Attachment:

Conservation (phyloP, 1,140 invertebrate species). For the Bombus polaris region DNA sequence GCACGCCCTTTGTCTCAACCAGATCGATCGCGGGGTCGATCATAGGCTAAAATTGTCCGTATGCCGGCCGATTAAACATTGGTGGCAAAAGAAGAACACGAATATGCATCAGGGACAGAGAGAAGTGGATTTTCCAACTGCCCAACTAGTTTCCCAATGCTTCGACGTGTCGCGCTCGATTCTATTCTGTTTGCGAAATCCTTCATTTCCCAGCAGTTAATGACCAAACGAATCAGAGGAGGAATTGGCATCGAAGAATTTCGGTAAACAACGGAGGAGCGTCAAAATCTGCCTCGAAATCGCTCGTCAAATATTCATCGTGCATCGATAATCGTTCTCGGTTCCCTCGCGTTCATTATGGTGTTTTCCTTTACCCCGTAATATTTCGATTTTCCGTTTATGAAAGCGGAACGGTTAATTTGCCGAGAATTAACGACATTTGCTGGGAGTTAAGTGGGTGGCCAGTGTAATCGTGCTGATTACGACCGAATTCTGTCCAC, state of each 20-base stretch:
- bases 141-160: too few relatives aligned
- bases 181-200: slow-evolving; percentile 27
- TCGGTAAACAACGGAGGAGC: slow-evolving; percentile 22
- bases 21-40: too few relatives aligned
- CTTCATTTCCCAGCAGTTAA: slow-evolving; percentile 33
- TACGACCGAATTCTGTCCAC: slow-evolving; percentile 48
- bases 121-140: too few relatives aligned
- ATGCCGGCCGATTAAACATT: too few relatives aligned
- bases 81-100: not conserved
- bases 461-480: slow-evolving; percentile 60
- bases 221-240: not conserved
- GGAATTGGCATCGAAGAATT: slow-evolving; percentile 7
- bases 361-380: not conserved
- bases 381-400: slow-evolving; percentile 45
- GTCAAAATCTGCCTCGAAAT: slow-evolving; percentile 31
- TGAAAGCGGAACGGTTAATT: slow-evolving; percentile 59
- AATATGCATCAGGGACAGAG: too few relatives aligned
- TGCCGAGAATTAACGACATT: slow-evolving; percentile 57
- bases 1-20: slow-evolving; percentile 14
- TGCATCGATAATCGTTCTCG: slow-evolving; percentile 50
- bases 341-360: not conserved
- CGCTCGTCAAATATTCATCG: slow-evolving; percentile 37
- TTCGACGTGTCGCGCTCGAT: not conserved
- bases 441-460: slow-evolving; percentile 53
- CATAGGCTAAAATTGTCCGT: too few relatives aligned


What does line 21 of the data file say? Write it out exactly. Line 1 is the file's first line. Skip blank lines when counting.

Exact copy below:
- TGCATCGATAATCGTTCTCG: slow-evolving; percentile 50